Paper Airplane Flying Tips

Okay, so you’ve mastered making the paper airplanes, now it’s time to learn some great paper airplane flying tips to make them fly better than ever.

Because the way a plane is designed and made, it will like certain angle and speeds depending on what kind of paper airplane it is. For Dart paper airplanes, since they are thin and sleek, they like fast throws either at eye-level or higher.

Glider paper airplanes are for slow flying. They have a wide, flat shape and prefer a slower, more gentle push to make them work the best. The best angle for Gliders is either at eye-level or at a more downward angle. Stunt paper planes can be thrown at practically any angle, and at various speeds, you just need to experiment.

The best paper airplanes for indoor flying would be Darts and slow Gliders that only need calm air and not a lot of space. Remember, never aim a paper airplane at someone’s face. It could easily hurt an eye or two! The best planes to fly outside would be the more rugged types like Stunts, high-flying Gliders, and smaller Darts. These types can handle more airspace and air currents that wouldn’t normally be found inside.
Paper Airplane Flying Tips

Lift vs. Gravity
When you drop a piece of paper – no matter what the shape – it falls immediately to the ground. This of course, is gravity. But if you throw your piece of paper or airplane, something holds it in the air a little longer.

That “something” is lift and it’s a force just like gravity. In flight, lift and gravity are constantly fighting over the little ol’ paper airplane. As long as lift wins, the plane goes up. But when gravity takes over, and it always will, your plane will crash to the ground.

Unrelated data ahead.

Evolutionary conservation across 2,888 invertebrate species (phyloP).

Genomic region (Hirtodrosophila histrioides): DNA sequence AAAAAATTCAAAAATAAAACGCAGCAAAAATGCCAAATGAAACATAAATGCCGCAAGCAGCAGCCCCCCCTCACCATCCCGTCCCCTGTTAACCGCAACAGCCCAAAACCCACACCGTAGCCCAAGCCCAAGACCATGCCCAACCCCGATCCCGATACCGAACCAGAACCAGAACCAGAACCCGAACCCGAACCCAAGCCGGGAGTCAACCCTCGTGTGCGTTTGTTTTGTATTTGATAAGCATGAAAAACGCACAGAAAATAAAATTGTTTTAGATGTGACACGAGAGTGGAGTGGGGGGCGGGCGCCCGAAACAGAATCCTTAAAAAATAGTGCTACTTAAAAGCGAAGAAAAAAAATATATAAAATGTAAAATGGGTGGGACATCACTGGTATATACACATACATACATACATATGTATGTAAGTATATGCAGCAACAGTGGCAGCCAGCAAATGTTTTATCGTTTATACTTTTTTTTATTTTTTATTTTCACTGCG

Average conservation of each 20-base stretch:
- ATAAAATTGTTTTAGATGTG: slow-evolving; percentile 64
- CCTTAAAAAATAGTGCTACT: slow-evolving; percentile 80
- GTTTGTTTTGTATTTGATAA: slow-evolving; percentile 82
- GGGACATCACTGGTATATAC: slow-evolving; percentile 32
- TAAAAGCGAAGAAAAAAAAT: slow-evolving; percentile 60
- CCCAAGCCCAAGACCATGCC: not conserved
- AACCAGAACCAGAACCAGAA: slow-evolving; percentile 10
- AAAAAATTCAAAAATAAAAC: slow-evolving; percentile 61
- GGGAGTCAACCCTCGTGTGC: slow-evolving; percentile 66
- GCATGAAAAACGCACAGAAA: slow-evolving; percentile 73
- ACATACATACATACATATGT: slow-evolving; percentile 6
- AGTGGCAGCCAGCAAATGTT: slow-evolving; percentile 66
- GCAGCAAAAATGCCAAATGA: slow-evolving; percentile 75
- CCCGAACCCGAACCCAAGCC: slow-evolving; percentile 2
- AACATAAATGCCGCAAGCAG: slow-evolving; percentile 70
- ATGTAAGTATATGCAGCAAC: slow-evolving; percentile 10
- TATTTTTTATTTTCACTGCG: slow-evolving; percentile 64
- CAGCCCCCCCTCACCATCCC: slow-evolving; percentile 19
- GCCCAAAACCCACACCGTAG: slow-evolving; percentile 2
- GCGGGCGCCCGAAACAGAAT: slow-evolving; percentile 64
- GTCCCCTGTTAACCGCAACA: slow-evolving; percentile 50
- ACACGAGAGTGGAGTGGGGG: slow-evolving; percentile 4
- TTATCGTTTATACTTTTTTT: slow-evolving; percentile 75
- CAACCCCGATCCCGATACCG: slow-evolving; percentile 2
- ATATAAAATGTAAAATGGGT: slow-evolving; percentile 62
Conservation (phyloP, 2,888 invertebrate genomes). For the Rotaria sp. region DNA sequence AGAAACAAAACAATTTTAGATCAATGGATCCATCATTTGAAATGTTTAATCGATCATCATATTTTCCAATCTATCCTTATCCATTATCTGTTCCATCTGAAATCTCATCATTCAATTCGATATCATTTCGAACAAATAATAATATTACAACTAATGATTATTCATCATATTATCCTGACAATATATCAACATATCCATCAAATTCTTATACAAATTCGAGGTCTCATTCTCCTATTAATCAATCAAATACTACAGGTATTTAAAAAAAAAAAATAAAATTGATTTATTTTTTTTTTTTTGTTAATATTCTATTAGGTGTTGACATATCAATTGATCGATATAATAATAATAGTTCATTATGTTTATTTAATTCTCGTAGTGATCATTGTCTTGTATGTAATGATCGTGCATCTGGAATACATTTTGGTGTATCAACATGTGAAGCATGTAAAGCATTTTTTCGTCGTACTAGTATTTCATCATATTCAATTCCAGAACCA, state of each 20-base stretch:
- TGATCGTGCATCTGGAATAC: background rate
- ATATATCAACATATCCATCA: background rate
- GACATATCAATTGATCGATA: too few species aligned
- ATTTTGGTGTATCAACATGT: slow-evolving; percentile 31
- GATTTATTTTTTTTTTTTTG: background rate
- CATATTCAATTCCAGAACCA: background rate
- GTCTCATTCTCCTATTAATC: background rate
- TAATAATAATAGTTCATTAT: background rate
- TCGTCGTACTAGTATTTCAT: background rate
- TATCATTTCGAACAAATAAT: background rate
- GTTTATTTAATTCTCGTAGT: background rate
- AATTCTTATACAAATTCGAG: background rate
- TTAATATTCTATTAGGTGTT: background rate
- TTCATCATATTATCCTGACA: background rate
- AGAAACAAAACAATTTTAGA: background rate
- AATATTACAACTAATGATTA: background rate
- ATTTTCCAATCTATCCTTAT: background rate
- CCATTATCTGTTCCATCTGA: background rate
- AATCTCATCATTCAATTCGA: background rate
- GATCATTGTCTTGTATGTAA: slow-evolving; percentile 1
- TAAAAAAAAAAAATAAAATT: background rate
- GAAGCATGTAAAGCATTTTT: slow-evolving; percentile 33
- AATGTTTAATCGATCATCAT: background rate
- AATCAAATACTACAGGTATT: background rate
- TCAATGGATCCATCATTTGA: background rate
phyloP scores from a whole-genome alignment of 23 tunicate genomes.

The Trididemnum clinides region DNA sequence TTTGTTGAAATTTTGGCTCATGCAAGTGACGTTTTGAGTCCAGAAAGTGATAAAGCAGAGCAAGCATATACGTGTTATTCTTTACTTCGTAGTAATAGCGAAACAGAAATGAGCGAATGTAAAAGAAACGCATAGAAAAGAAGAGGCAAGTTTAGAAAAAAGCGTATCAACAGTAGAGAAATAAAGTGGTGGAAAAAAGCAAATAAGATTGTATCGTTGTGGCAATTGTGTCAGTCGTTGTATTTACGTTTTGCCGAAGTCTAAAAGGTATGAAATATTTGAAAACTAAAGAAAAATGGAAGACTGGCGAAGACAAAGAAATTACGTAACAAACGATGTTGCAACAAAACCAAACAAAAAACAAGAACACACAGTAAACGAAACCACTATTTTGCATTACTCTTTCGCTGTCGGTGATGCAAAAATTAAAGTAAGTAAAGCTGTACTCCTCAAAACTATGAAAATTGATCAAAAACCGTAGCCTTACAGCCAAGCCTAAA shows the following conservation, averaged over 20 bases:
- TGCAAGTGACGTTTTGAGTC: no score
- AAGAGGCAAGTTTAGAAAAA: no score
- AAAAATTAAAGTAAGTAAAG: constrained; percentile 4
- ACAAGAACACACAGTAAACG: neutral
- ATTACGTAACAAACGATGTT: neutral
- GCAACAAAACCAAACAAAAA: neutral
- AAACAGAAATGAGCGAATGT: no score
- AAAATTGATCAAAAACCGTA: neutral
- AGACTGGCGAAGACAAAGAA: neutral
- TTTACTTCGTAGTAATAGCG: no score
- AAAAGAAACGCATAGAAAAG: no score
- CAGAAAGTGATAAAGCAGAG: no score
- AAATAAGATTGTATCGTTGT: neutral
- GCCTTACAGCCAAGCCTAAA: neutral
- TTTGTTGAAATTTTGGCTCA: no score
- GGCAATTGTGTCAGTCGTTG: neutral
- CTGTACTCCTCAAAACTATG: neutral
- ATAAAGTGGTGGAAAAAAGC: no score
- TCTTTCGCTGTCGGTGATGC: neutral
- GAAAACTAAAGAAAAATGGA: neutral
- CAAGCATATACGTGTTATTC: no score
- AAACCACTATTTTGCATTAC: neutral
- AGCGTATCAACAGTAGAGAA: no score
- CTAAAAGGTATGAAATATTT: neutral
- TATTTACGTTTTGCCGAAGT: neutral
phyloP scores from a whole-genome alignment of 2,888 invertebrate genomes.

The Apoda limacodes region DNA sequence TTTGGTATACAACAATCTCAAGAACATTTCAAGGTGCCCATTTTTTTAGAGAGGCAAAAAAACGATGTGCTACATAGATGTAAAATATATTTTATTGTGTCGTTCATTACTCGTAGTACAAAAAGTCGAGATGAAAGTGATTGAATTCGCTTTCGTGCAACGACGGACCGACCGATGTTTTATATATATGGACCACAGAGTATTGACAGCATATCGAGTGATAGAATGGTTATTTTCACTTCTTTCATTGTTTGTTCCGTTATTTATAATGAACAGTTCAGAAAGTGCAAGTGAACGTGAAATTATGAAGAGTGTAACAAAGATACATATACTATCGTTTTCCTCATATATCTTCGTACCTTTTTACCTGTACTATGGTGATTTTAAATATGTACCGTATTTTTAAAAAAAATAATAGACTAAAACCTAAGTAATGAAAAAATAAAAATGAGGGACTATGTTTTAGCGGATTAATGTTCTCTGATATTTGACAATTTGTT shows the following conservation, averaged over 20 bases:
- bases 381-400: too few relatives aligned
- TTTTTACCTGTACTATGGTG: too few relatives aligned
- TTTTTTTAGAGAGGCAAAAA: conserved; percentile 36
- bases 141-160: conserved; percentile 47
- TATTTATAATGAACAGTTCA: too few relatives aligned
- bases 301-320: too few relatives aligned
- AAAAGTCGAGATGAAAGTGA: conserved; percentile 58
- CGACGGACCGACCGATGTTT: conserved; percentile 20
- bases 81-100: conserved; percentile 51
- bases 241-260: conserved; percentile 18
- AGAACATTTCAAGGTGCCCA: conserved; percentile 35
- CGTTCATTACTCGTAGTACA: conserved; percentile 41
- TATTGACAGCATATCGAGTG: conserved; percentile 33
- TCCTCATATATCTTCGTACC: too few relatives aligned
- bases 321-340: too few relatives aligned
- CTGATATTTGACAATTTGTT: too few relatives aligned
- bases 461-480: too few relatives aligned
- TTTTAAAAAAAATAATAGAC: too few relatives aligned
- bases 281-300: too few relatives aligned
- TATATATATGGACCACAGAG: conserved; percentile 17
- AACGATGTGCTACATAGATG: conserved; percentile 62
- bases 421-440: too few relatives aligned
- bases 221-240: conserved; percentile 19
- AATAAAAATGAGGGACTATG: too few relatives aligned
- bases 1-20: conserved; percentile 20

Lift is helped or not, by the types of wings built on your plane, the elevators or ailerons used, etc. You just have to experiment with each of your paper airplanes to find the right balance.

Angle of Attack
The plane’s wings make an incline when oncoming air hits it. This is called the “angle of attack. Most planes, the wings are higher than the back. So, when you throw or push a plane into the air, the rush of air hits the bottom of the wing and bounces off. This bouncing off air pushes the wing upward, giving the plane lift.

Thrust vs. Drag
We know now, that gravity and lift control how high or low a plane can go. Thrust and drag is what changes the speed of your paper aircraft. Thrust is any force that makes an airplane move forward. In paper airplanes, the only thrust your plane gets is from you throwing it. Thrust for metal planes comes from jets and propellers.

Drag is what air does to a plane to slow it down. The faster a plane moves, the more air hits it and the more air pushes it. The bigger your wings are, the more air hits the plane and this causes drag. This is the reason why Gliders go slower than Darts.

What keeps a plane in the air? An amount of thrust that can defeat gravity and drag. Get that super bionical arm working and you COULD have your plane going forever! If only that were true!

Here’s a good rule to go by: small wings = less drag = faster flight. Large wings = more drag = slower flight.

If you like your paper airplane to fly (or glide) slowly and further, design the paper airplane with longer wings span but smaller wing area.

This concept is widely used to design gliders planes.

On the other hand, if you want to make a paper airplane fly faster, make the wing shorter relative to the fuselage length (this is called low aspect ratio) and design a sharp and thin nose (do you know why?) An example of such design is the conventional dart.

Originally posted 2012-03-26 22:33:38. Republished by Blog Post Promoter

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